It's a warm, sunny, February day in Los Angeles as I take the Vine street exit off the Hollywood freeway. Immediately on my left is the Columbia Records tower, one of this city's many "temples of sound" where, in the '50s and '60s, recording history was made on a daily basis.With its subterranean echo chambers and cylindrical 'stack-o-wax' design, the building is a symbol of past innovations from a bygone era, and a fitting landmark as I head into the heart of the Tinsel town. I'm on my way to one of L.A.'s newest recording studios, also owned by a label and replete with modern day innovations. Brushfire Records serves as the headquarters of Jack Johnson and his manager Emmett Malloy.Their studio is operated by veteran engineer, mixer and producer, Robert Carranza. Robert has been recording in L.A. for almost twenty years and has worked with the afore-mentioned Johnson, Beck, The Mars Volta, Los Lobos and Ozomatli. I had the pleasure of working with him on my band's most recent album, and quickly discovered that Robert was a guy with a brain to pick.

This studio seems compact, yet it's very complete.

I think what's really interesting about the studio, and the whole building, is that we are solar powered. The fibers that come from making denim [Bonded Logic's UltraTouch] are in the walls for insulation.

And soundproofing too?

Yeah. They actually have a great STC rating [sound transmission class]. All of the power in here is low- wattage. Most of the gear I have is not really soaking up a lot of power. The [Solid State Logic] AWS [900] is very conservative in terms of energy. Everything gets turned off. The lights in the studio have a two-hour clock on them so they shut [themselves] off. You have to wind the clock again. All of the wiring is recycled from different studios that were going out of business. Cable is cable. All we had to do was cut the ends off and re-solder. We recycled a tape machine from a friend of ours. We went out and bought some things new. The philosophy here is about being able to make our records and not soak up so much power and energy in doing so. I think we did a pretty good job. Is it perfect? No. Is it working? It works great.

It's definitely a big step forward. How many solar panels are you running?

I think there are thirty-five up there. The last Jack [Johnson] record [Sleep Through the Static] was 100% solar power. The sun is feeding the panels, the panels are feeding the walls and the walls are feeding the amps. The guys are feeding the guitars, which are feeding my microphones that feed the Pro Tools and tape. It's this whole cycle. People trip out when they come in. "Solar power? Really?"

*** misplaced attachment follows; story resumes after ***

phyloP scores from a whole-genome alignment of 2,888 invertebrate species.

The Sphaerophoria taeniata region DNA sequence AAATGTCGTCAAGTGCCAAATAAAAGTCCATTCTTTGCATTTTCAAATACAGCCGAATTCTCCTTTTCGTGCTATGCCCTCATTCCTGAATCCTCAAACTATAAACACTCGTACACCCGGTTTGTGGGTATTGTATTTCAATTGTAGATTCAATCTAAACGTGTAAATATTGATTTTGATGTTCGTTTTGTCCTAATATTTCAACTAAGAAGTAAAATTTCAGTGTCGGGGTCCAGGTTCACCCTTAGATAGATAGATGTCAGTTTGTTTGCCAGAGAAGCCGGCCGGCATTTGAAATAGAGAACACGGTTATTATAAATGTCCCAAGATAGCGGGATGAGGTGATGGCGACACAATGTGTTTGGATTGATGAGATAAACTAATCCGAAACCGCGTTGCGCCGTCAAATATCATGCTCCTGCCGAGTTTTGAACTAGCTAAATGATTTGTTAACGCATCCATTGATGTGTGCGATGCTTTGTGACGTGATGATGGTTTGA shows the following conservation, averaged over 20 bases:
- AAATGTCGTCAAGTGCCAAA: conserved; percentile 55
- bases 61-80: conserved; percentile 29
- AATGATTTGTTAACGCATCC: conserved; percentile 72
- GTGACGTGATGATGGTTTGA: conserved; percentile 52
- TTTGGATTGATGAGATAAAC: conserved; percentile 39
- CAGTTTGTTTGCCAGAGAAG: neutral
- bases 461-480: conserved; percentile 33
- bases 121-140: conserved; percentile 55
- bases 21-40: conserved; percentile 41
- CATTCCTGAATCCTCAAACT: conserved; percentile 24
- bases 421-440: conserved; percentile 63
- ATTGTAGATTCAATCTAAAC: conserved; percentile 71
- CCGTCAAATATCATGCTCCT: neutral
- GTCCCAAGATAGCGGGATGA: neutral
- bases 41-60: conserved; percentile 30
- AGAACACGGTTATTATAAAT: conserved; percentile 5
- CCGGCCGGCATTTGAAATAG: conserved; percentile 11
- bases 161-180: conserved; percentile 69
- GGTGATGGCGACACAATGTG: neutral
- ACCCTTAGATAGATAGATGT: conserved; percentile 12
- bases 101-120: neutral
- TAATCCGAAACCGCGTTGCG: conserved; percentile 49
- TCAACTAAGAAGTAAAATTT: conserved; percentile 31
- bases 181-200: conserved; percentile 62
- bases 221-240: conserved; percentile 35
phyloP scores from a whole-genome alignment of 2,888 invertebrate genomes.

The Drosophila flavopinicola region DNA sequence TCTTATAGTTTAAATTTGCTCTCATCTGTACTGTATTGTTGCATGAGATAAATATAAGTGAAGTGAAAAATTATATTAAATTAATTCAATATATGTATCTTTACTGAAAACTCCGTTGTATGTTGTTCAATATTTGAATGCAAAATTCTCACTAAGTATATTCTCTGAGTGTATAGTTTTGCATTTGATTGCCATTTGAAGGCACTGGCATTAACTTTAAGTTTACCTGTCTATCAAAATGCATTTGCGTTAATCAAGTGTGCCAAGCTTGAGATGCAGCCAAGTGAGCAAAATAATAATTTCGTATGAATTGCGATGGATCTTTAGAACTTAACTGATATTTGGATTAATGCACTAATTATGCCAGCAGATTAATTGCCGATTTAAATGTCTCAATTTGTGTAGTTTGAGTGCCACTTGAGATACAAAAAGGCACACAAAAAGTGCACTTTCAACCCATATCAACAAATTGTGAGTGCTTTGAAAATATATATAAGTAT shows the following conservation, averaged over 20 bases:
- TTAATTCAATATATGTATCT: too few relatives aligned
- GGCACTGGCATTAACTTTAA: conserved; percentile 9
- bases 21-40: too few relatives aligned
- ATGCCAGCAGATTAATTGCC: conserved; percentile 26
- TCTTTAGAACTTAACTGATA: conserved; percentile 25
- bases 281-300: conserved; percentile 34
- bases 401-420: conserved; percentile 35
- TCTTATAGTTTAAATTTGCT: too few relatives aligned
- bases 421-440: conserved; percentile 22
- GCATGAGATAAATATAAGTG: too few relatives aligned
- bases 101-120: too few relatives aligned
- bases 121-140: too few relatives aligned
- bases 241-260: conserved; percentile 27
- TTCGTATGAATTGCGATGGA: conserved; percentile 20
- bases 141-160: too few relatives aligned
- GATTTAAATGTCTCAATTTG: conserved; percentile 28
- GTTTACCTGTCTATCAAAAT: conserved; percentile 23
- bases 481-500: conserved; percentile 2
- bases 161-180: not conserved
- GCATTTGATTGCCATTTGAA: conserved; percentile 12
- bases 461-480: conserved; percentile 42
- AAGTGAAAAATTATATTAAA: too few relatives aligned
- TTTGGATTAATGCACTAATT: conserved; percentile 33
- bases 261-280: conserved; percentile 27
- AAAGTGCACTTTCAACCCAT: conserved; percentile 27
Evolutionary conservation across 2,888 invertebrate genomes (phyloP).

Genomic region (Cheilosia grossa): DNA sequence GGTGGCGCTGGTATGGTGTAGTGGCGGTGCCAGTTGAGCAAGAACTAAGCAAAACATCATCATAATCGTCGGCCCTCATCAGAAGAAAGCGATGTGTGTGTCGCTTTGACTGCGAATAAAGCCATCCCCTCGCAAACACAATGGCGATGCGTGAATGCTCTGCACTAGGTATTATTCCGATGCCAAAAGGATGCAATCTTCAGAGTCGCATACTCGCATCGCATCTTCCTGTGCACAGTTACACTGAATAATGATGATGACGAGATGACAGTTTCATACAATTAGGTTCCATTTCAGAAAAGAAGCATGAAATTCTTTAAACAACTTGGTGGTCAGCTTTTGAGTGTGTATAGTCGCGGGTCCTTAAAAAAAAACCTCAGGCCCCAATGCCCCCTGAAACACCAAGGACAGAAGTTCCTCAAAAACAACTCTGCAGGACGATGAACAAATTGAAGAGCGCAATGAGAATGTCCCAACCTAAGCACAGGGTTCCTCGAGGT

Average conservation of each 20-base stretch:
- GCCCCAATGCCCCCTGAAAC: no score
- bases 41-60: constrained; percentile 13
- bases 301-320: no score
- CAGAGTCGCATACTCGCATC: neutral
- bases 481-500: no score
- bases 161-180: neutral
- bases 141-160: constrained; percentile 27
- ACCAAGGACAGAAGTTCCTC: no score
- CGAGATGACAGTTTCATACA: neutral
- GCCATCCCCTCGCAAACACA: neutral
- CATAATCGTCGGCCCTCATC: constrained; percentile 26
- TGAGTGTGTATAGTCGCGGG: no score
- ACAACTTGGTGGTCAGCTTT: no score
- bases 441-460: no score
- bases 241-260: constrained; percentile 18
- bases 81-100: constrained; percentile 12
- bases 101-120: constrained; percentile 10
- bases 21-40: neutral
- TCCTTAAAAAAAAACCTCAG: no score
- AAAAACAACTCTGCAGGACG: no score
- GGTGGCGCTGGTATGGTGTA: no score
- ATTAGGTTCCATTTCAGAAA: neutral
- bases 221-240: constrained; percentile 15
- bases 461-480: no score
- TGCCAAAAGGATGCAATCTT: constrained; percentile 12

"Is it going to die in the middle of my take?"

I actually had a guy ask me that. "I think my amp sounds different." Then he said, "Oh, I had the wrong pedal in."

You started off your career as the guy who worked at every studio in town.

I feel I was searching and my search came to an end. When I started off, I worked at all these places and I got to work with a bunch of people in different studios. But a few years ago we started seeing a lot of these places closing. That came into my decision a little bit, but mostly it was because of the people. When Jack [Johnson] and Emmett [Malloy] approached me and said, "Do you want to be a part of this?" I said, "Let me think about it." I talked to my wife to see what she thought and I realized, "This is a nice fit."

The time was right.

And I liked the people who were here. I found a home. I really feel like there's something special here and it reminds me of going back to the days of Atlantic Records — Tom Dowd (whom I really admire), [Jerry] Wexler and [Ahmet] Ertegün. They were the pioneers of their time. They kept it insulated and more of a home/family kind of a thing, and I feel like we have that in a different way. The whole label and artist and studio — everything all in one — can be terribly difficult at times but it can be so rewarding at others.

How do you think the recording process has changed from those days to the present?

The way we record now — we're too much in a rush. Nowadays you write a song — you're in some pro studio, you're in your home studio — "Let me get it out. I'm going to do it right now." It's so instantaneous that we don't take the time to see if something's there or not. To really hone in and ask, "What is this? What am I trying to say?" Most people don't listen anymore. It's a shame. Most people want it to sound good now but they don't want it to feel good. Sound is a byproduct of music making. It's emotion that we're being sold on. They go hand in hand, but songwriting is such an underrated craft.

You brought this up...

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